With the publishing industry finally realizing that it has an “image problem,” particularly regarding scientific publishing and open access, the UK “Publishers Licensing Society (PLS), in partnership with the publishing industry, represented by The Publishers Association (The PA) and the Association for Learned and Professional Society Publishers,” has launched an initiative called Access to Research, in conjunction with the UK Society for Chief Librarians, “providing access to academic journals and conference proceedings online, from public libraries across the UK.”

“Provision through public libraries in this way will enhance the ‘walk-in’ access already available at university libraries, and would enable anyone to have free access to a wealth of journal articles and conference proceedings at their local public library,” according to the launch announcement. “At a time when public libraries are under pressure, such a move is expected to strengthen their position in the communities they serve, and lead to increased usage and value.”

Publishers listed as participating in the initiative include ALPSP, Bloomsbury Publishing, Cambridge University Press, Dove Press, Elsevier, Emerald, IoP Publishing, Nature Publishing Group, Oxford University Press, Portland Press, SAGE Publications, Science Reviews 2000 Ltd., Springer, Taylor & Francis, Versita, Wiley, and Wolters Kluwer Health. Elsevier, be it remembered, was the subject of the recent controversy over takedown notices against research papers online. Presumably, this move is intended as a sop or a diversion in the aftermath of that furore.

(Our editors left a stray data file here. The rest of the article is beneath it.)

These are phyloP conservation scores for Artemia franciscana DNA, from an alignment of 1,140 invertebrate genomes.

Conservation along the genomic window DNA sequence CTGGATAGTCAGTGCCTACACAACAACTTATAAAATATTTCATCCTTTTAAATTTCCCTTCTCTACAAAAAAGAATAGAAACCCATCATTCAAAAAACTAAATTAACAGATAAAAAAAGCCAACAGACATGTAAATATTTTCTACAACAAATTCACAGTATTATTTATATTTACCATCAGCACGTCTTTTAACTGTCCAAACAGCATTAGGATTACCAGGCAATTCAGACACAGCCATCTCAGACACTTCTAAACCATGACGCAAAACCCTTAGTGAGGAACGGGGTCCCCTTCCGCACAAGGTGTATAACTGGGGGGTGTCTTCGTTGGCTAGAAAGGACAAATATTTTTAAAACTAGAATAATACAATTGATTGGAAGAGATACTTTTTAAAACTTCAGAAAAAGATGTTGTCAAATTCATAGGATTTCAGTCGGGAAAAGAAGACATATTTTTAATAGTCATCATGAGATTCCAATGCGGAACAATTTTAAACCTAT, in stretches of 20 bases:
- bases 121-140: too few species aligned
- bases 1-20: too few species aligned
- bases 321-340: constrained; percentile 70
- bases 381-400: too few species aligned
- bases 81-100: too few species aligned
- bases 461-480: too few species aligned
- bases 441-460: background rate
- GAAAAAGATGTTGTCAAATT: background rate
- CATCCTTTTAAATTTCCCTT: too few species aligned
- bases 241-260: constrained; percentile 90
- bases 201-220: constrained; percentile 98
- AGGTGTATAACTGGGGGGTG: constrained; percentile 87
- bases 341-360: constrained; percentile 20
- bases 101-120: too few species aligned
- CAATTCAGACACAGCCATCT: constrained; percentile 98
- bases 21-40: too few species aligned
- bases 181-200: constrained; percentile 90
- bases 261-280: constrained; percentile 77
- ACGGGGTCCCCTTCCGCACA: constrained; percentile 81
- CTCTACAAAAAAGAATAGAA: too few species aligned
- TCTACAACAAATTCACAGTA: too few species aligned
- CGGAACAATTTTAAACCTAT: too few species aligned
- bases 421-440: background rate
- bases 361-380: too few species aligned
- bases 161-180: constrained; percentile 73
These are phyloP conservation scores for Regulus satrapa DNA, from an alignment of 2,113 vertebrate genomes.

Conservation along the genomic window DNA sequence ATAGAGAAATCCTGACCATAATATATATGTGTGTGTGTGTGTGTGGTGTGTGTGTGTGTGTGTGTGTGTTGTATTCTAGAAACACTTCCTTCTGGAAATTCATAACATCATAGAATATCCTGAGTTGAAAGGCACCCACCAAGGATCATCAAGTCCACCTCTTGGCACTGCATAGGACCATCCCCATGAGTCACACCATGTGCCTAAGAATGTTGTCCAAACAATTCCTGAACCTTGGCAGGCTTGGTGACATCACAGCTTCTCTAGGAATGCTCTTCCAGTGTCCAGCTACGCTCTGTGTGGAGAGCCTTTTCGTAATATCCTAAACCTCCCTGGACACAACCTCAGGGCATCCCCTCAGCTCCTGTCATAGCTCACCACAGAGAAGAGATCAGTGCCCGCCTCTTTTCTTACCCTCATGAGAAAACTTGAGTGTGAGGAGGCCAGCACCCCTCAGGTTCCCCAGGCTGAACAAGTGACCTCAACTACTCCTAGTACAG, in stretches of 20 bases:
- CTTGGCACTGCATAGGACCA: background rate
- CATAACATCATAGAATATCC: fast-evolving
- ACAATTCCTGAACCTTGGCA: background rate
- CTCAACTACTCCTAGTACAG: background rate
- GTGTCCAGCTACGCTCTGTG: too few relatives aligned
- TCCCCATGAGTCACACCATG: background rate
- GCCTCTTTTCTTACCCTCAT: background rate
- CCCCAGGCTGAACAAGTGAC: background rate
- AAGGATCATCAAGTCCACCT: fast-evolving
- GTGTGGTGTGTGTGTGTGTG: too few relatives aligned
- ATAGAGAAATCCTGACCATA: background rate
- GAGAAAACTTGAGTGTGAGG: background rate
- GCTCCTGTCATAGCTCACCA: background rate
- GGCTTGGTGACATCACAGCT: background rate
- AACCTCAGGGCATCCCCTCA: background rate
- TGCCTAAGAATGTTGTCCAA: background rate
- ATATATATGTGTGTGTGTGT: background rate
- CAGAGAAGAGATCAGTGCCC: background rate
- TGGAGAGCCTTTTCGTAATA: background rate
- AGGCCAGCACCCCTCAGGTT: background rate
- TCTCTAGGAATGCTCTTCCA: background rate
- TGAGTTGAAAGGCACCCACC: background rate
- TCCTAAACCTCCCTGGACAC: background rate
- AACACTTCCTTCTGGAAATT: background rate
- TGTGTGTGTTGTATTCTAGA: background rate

“From January 2014, over 1.5 million academic articles are available, free of charge, in participating public libraries across the UK,” states the initiative’s website. Does this move help the overall situation in open access and academic publishing? The blurb above indicates that publishers are also leaning heavily on the pro-libraries angle, no big surprise given the public hostility to government-led library cutbacks in the UK. The BBC’s reporting of the story has this angle right at the beginning, and also quotes the Chartered Institute of Library and Information Professionals (CILIP) as welcoming the scheme.

Will this move to any degree diminish the calls in the scientific community for a move away from publishers who block open access? The Access to Research launch blurb emphasizes the value of the initiative in answering the recommendations of the Finch Report of July 2012, Accessibility, sustainability, excellence: how to expand access to research publications. However, does it go far enough to meeting the agenda set out by the UK Minister for Science David Willetts in his May 2012 speech to the 2012 UK Publishers Association AGM, “Public access to publicly-funded research”? Given that the journals on offer via the new scheme appear to be still kept under fairly tight control, I suspect it doesn’t. But I’d welcome input from those in the academic research community who have a view.


  1. Of very very limited use to most people at a time of widespread library closures and cutbacks in opening hours for the ones that remain. If those involved were serious about widening access they would make it available to library users at all times on their home computers if logged in with a public library user ID. There are plenty of precedents for this.

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